Or take for example a Japanese car manufacturer wants to open up a car plant in the UK.  The company has debt obligations and profits payable in yen, its UK running costs are paid in sterling, the car parts are largely priced in dollars, and if it wants to export the cars into Europe it has an exposure now for Euros being paid in the future.  For the company to make this plant investment, it must mitigate these currency and loan rate risks – risks that it has no control over, like the farmer and his weather exposure.

Firstly, the company has to ensure that its borrowing costs connected to the plants build do not rise, and it does this by using short term interest rate futures (STIRs) to fix its rate payable.  Then the company has to address its currency risks and it does this by using forward rate agreements (FRAs), and it moves the currency risks associated to the plant investment elsewhere, and fix the foreign exchange exposure now for the length of the plant’s operation across yen, sterling and euro.

It is the function of the bank to take this risk and effectively insure the value of the plant.  In addition to taking on an interest rate risk and a four way currency rate risk it is also, necessarily, taking on risk that the company itself will go bust or the market for cars in the UK and Europe will collapse, so the bank needs to mitigate those risks.  The bank will then insure the company risk by either selling short some of the car manufacturer’s stock or by buying bankruptcy insurance known as Credit Default Swaps.

So, in order to attract long-term investment into the economy we require the banks to warehouse, disseminate and then lay off the risks attached.  If we do not, then the costs of these types of plant investment would sky rocket, as the companies would have to internalise these risks in perpetuity.  The banks function is to take the risk and then lay off the component parts into the market to match other investors’ needs, just in the same way our breakfast cereal manufacturer takes the risk out of higher corn prices now for delivery in autumn.  It is all the same principle.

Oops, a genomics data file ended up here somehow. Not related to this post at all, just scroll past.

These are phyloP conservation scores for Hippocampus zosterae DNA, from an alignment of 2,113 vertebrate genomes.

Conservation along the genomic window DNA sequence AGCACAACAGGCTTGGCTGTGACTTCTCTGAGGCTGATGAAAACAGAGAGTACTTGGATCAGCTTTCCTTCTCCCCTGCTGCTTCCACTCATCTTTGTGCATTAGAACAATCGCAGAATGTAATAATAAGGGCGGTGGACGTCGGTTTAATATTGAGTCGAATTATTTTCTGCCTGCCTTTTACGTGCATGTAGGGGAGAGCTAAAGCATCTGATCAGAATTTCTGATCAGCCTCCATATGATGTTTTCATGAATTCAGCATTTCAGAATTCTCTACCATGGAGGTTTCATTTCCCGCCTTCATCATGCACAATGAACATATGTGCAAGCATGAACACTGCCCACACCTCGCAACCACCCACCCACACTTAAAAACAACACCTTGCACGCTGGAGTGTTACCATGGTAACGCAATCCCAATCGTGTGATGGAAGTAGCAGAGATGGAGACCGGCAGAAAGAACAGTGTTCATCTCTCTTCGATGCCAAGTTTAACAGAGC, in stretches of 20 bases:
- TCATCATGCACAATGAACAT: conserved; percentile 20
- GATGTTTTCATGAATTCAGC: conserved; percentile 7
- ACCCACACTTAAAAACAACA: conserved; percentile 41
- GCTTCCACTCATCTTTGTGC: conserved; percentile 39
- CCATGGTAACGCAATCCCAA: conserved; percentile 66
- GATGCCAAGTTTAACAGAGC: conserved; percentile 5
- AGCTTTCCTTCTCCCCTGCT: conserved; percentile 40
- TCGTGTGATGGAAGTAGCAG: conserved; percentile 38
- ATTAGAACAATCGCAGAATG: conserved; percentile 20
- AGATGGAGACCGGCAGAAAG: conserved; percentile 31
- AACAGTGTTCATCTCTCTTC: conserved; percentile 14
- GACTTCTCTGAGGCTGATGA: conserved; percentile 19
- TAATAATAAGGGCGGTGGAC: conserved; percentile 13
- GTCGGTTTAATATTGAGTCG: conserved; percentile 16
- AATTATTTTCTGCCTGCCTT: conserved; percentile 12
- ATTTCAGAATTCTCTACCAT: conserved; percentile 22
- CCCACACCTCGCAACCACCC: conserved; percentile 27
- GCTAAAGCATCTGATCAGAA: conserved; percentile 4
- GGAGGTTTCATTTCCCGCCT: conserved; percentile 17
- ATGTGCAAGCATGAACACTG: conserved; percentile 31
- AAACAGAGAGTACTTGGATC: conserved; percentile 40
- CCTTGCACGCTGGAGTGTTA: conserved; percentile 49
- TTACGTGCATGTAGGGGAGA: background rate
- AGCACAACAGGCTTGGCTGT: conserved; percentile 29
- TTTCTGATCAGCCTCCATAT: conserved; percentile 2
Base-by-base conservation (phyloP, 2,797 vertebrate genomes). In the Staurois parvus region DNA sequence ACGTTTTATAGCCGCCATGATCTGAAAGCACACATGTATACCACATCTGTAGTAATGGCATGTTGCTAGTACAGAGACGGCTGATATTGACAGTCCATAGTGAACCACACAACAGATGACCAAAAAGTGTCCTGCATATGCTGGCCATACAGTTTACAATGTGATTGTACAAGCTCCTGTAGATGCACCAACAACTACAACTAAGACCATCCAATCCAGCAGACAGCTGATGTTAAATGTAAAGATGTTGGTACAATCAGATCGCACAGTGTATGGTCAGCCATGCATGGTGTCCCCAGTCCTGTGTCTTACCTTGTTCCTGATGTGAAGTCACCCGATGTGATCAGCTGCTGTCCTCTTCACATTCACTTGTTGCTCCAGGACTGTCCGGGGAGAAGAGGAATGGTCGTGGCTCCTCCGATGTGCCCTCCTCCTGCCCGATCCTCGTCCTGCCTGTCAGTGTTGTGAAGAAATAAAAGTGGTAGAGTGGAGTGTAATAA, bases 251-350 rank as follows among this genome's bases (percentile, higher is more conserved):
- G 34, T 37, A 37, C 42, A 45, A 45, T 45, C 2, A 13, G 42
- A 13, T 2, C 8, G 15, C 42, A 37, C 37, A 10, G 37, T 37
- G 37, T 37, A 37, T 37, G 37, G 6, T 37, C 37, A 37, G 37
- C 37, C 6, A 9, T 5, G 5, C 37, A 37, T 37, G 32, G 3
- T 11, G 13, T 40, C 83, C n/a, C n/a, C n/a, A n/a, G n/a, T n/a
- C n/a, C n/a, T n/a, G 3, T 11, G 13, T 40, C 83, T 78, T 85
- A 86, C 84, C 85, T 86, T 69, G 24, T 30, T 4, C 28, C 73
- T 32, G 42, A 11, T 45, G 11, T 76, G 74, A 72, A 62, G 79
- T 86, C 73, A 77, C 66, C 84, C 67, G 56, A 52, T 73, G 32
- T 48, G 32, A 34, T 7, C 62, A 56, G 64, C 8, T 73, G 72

The media will also have us believe that these complex trades create volatility in the market and make it more difficult for investment.  This is polar to the truth.  The growth in these instruments has engendered specialist speculative trading houses who will buy and sell these risk products as assets in their own right.  These are called hedge funds, privately financed investment companies.  These funds have grown in numbers and size over the last twenty or so years.

The increased number of market participants all chasing the same profits mean that the markets become more efficient and prices become more transparent competitive.  The result is that the costs attached to our Japanese company building their plant in the UK are lowered.  The more the number of specialist tools or financial products (derivatives) mean that it has become easier to invest here or in any other open market economy, and it is all thanks to the banks willingness to take risk.